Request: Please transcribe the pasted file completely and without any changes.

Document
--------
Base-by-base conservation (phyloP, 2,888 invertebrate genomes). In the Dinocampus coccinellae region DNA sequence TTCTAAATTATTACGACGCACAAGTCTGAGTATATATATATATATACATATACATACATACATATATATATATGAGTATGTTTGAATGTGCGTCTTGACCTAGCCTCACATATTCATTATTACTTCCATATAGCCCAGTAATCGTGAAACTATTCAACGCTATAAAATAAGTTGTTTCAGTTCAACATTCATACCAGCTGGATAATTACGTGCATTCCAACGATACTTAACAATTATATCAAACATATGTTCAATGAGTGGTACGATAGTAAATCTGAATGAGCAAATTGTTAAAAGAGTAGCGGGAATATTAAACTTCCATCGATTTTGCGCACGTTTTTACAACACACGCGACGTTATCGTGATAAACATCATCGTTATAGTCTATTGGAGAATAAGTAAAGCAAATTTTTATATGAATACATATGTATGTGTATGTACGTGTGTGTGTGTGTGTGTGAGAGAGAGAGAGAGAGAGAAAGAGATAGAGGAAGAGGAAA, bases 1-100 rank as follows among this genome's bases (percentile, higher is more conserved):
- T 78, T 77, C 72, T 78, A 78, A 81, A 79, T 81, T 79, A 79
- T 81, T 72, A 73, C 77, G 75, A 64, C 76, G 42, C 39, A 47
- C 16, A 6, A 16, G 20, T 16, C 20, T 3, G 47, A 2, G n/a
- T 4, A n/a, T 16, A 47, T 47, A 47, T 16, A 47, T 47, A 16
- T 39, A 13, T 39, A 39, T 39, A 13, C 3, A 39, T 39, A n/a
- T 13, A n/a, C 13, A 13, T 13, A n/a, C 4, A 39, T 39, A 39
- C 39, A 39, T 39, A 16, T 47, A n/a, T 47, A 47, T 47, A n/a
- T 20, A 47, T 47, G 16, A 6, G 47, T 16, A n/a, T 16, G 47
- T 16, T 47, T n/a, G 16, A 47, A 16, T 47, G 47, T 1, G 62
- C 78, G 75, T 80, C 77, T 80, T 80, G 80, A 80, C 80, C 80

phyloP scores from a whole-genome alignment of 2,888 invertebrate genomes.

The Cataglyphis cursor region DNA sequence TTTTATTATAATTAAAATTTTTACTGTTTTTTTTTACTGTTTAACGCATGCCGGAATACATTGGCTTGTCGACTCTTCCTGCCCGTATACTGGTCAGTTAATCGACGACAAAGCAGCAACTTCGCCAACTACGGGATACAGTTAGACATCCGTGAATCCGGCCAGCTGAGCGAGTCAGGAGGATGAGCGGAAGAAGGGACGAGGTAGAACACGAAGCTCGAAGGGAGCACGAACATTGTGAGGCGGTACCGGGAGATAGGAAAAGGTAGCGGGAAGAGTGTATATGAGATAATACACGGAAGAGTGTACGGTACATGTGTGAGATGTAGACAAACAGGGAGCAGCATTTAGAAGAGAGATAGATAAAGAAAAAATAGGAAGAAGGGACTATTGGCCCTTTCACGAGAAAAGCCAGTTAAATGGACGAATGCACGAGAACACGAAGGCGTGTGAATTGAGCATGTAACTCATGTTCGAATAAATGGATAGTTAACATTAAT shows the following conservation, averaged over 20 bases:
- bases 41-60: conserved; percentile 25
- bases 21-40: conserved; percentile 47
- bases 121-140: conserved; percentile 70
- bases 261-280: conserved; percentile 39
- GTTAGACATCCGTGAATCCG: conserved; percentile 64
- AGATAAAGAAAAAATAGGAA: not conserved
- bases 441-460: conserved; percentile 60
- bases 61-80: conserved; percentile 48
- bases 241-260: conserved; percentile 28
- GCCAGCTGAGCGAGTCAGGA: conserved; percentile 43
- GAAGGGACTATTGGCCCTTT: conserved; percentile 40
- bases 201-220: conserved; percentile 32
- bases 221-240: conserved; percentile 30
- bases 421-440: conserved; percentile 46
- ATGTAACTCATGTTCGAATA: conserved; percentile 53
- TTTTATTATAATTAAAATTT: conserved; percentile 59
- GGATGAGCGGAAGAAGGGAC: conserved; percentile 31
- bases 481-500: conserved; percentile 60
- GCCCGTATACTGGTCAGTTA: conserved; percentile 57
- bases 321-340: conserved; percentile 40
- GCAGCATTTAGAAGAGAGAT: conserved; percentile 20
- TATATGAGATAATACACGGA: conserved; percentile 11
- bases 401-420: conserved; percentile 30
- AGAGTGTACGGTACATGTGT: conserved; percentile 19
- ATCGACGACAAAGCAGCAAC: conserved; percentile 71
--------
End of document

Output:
Base-by-base conservation (phyloP, 2,888 invertebrate genomes). In the Dinocampus coccinellae region DNA sequence TTCTAAATTATTACGACGCACAAGTCTGAGTATATATATATATATACATATACATACATACATATATATATATGAGTATGTTTGAATGTGCGTCTTGACCTAGCCTCACATATTCATTATTACTTCCATATAGCCCAGTAATCGTGAAACTATTCAACGCTATAAAATAAGTTGTTTCAGTTCAACATTCATACCAGCTGGATAATTACGTGCATTCCAACGATACTTAACAATTATATCAAACATATGTTCAATGAGTGGTACGATAGTAAATCTGAATGAGCAAATTGTTAAAAGAGTAGCGGGAATATTAAACTTCCATCGATTTTGCGCACGTTTTTACAACACACGCGACGTTATCGTGATAAACATCATCGTTATAGTCTATTGGAGAATAAGTAAAGCAAATTTTTATATGAATACATATGTATGTGTATGTACGTGTGTGTGTGTGTGTGTGAGAGAGAGAGAGAGAGAGAAAGAGATAGAGGAAGAGGAAA, bases 1-100 rank as follows among this genome's bases (percentile, higher is more conserved):
- T 78, T 77, C 72, T 78, A 78, A 81, A 79, T 81, T 79, A 79
- T 81, T 72, A 73, C 77, G 75, A 64, C 76, G 42, C 39, A 47
- C 16, A 6, A 16, G 20, T 16, C 20, T 3, G 47, A 2, G n/a
- T 4, A n/a, T 16, A 47, T 47, A 47, T 16, A 47, T 47, A 16
- T 39, A 13, T 39, A 39, T 39, A 13, C 3, A 39, T 39, A n/a
- T 13, A n/a, C 13, A 13, T 13, A n/a, C 4, A 39, T 39, A 39
- C 39, A 39, T 39, A 16, T 47, A n/a, T 47, A 47, T 47, A n/a
- T 20, A 47, T 47, G 16, A 6, G 47, T 16, A n/a, T 16, G 47
- T 16, T 47, T n/a, G 16, A 47, A 16, T 47, G 47, T 1, G 62
- C 78, G 75, T 80, C 77, T 80, T 80, G 80, A 80, C 80, C 80

phyloP scores from a whole-genome alignment of 2,888 invertebrate genomes.

The Cataglyphis cursor region DNA sequence TTTTATTATAATTAAAATTTTTACTGTTTTTTTTTACTGTTTAACGCATGCCGGAATACATTGGCTTGTCGACTCTTCCTGCCCGTATACTGGTCAGTTAATCGACGACAAAGCAGCAACTTCGCCAACTACGGGATACAGTTAGACATCCGTGAATCCGGCCAGCTGAGCGAGTCAGGAGGATGAGCGGAAGAAGGGACGAGGTAGAACACGAAGCTCGAAGGGAGCACGAACATTGTGAGGCGGTACCGGGAGATAGGAAAAGGTAGCGGGAAGAGTGTATATGAGATAATACACGGAAGAGTGTACGGTACATGTGTGAGATGTAGACAAACAGGGAGCAGCATTTAGAAGAGAGATAGATAAAGAAAAAATAGGAAGAAGGGACTATTGGCCCTTTCACGAGAAAAGCCAGTTAAATGGACGAATGCACGAGAACACGAAGGCGTGTGAATTGAGCATGTAACTCATGTTCGAATAAATGGATAGTTAACATTAAT shows the following conservation, averaged over 20 bases:
- bases 41-60: conserved; percentile 25
- bases 21-40: conserved; percentile 47
- bases 121-140: conserved; percentile 70
- bases 261-280: conserved; percentile 39
- GTTAGACATCCGTGAATCCG: conserved; percentile 64
- AGATAAAGAAAAAATAGGAA: not conserved
- bases 441-460: conserved; percentile 60
- bases 61-80: conserved; percentile 48
- bases 241-260: conserved; percentile 28
- GCCAGCTGAGCGAGTCAGGA: conserved; percentile 43
- GAAGGGACTATTGGCCCTTT: conserved; percentile 40
- bases 201-220: conserved; percentile 32
- bases 221-240: conserved; percentile 30
- bases 421-440: conserved; percentile 46
- ATGTAACTCATGTTCGAATA: conserved; percentile 53
- TTTTATTATAATTAAAATTT: conserved; percentile 59
- GGATGAGCGGAAGAAGGGAC: conserved; percentile 31
- bases 481-500: conserved; percentile 60
- GCCCGTATACTGGTCAGTTA: conserved; percentile 57
- bases 321-340: conserved; percentile 40
- GCAGCATTTAGAAGAGAGAT: conserved; percentile 20
- TATATGAGATAATACACGGA: conserved; percentile 11
- bases 401-420: conserved; percentile 30
- AGAGTGTACGGTACATGTGT: conserved; percentile 19
- ATCGACGACAAAGCAGCAAC: conserved; percentile 71